The Sound of Music

The Von Trapps were adorable, weren’t they?  I’m talking about the fictionalized ones.  This morning in the shower I found myself humming “Do, a deer…” and it took me a moment to remember where I first heard it.  It actually was not on first viewing the movie version of “The Sound of Music” sometime in late elementary school, rather it lodged in my brain upon emanating from the room where my sister’s Yamaha piano lessons were held.  I remember sitting in some hallway in the building (was it a church or a school?) where she had her group Yamaha lessons and listening to the class sing:

Do, a deer, a female deer
Re, a drop of golden sun
Mi, a name I call myself
Fa, a long long way to run
So, a needle pulling thread
La, a note to follow so
Ti, I drink with jam and bread
That will bring us back to Do
Do Re Mi Fa So La Ti Do

The song is a dodge – a way to interest kids in music without making it seem like the alphabet, without making it seem like the new language that it actually is, a way to teach scales without calling them scales.  I’m not sure about the relationship between Yamaha and Suzuki yet – I plan to investigate – but both focus on aural learning at first, and introduce theory and the traditional Western music vocabulary slowly, over time.  Young children who are still working on literacy in their first language are doubtless able to learn better with this artful dodge of an approach.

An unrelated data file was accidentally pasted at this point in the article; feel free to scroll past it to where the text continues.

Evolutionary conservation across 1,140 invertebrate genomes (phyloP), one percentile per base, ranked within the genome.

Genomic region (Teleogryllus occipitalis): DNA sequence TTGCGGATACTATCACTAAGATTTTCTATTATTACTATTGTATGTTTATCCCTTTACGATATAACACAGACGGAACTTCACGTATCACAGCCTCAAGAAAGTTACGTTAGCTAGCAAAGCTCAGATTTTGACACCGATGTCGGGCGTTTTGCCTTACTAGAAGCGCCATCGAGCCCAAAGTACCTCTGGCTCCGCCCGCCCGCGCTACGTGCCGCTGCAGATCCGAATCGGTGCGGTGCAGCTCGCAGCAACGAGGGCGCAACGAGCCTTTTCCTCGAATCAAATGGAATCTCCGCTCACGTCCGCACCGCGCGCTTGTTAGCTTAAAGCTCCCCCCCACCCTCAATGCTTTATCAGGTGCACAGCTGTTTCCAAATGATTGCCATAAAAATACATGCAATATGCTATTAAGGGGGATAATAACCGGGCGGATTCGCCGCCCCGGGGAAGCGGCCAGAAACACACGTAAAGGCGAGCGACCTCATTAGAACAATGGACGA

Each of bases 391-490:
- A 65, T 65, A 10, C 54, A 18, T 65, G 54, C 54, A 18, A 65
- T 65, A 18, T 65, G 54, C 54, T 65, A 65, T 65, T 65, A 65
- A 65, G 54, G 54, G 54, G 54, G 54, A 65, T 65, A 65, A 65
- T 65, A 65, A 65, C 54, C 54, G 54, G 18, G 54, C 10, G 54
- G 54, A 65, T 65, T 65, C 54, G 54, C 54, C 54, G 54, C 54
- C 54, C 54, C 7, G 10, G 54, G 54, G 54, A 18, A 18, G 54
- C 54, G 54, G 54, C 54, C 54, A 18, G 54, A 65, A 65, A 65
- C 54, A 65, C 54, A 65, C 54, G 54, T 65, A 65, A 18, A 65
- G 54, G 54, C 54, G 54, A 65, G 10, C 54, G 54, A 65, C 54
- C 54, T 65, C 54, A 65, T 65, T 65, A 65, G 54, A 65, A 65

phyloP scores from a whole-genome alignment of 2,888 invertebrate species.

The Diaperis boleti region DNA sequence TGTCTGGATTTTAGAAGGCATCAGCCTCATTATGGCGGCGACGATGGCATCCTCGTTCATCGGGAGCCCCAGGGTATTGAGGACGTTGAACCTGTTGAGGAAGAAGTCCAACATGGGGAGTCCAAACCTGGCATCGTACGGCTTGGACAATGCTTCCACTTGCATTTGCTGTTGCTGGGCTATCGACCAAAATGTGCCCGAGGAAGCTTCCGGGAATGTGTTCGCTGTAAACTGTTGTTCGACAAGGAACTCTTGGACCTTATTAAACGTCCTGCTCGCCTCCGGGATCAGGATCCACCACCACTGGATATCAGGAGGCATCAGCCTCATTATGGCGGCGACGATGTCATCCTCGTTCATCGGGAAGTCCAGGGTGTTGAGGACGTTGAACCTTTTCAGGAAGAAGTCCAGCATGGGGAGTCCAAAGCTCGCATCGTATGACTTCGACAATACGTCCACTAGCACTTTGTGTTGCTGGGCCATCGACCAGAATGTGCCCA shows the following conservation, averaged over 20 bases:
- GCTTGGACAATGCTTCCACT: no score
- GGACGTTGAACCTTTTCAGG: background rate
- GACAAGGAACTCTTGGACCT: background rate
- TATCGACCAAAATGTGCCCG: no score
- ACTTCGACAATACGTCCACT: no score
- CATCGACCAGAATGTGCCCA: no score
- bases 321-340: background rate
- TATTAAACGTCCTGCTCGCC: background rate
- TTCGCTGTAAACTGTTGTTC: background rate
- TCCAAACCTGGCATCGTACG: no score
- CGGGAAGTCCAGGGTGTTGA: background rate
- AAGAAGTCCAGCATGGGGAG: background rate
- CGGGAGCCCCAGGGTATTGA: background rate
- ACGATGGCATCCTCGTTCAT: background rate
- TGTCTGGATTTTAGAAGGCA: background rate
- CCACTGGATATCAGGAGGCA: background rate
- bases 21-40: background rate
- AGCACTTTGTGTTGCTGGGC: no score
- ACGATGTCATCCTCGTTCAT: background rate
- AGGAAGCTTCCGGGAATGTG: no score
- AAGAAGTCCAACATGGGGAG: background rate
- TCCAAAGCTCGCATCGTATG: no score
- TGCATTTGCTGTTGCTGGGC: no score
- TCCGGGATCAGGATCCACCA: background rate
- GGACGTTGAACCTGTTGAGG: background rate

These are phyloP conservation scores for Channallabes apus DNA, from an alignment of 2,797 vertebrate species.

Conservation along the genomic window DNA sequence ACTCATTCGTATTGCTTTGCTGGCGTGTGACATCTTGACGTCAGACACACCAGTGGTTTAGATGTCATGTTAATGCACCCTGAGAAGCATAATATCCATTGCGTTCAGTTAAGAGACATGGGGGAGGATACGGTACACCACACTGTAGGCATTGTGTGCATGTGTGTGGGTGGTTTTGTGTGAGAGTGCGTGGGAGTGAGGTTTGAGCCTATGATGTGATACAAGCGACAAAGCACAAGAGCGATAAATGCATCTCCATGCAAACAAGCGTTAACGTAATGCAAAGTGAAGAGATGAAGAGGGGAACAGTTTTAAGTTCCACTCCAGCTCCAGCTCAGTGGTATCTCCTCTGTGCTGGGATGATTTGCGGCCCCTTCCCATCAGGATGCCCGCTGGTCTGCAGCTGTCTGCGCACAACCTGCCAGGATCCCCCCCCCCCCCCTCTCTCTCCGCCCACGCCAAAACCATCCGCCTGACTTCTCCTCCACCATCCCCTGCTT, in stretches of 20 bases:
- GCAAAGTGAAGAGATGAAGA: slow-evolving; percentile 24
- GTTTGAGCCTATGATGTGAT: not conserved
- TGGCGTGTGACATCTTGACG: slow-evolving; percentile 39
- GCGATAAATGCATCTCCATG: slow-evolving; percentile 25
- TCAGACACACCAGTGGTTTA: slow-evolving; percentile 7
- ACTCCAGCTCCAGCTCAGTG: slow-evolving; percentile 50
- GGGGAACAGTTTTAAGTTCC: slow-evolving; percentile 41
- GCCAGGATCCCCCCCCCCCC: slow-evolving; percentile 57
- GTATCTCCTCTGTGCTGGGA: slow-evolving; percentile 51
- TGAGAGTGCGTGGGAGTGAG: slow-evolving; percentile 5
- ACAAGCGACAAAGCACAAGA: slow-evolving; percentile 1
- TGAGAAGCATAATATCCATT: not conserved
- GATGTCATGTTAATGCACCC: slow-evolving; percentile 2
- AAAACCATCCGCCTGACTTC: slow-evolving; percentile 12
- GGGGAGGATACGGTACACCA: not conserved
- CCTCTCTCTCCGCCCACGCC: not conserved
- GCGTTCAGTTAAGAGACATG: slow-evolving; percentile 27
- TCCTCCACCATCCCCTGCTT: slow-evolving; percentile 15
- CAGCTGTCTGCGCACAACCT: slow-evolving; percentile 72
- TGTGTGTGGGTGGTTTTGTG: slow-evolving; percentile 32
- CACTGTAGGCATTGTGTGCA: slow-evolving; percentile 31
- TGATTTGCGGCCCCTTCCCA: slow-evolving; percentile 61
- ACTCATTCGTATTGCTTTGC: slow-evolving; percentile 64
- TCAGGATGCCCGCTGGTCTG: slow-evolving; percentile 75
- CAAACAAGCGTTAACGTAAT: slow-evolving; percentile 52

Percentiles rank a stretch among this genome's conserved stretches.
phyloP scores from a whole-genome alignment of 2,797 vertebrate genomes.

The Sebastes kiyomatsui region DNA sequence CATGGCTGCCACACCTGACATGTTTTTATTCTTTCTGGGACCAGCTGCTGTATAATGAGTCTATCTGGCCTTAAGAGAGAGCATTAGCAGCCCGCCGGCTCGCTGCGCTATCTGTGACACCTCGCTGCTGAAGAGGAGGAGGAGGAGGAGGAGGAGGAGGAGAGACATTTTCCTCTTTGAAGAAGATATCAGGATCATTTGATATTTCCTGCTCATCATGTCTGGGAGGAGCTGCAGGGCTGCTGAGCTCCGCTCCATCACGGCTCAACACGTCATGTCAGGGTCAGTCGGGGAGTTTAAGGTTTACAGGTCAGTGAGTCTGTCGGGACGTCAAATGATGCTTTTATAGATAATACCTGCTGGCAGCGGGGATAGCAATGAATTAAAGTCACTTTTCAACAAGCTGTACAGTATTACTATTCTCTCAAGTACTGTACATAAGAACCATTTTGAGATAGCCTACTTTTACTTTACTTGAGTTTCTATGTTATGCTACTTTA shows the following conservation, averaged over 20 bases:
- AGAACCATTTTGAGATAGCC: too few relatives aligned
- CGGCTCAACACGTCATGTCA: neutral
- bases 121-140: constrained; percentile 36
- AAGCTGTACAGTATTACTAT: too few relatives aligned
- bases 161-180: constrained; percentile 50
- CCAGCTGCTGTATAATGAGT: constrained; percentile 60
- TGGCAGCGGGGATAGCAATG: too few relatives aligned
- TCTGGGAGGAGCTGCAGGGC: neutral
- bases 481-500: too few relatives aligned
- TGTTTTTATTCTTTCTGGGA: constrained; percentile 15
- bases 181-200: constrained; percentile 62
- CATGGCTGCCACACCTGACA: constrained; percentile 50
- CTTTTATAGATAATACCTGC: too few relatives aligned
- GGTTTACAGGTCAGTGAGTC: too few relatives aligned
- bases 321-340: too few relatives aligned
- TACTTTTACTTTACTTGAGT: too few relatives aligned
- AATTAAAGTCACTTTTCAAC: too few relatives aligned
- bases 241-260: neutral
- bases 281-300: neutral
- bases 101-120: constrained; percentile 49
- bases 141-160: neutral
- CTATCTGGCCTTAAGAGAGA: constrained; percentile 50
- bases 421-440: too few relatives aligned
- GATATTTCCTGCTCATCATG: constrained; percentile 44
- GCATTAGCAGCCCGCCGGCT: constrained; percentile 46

It’s kind of like the music in “The Sound of Music” – it’s a dodge of the grim reality under which the family is operating.  Nazi Germany?  Do a deer?  Fleeing?  I am Sixteen?  I know the first time I saw the film I took away the peppy tunes and not the bigger picture.  It wasn’t until I re-watched it as a young adult that its brilliance shined through.

Thanks for reading.


One comment

  1. […] wrote a little bit about The Sound of Music a while back – as with that show, much of the tragedy of Fiddler was lost on me as a child.  […]

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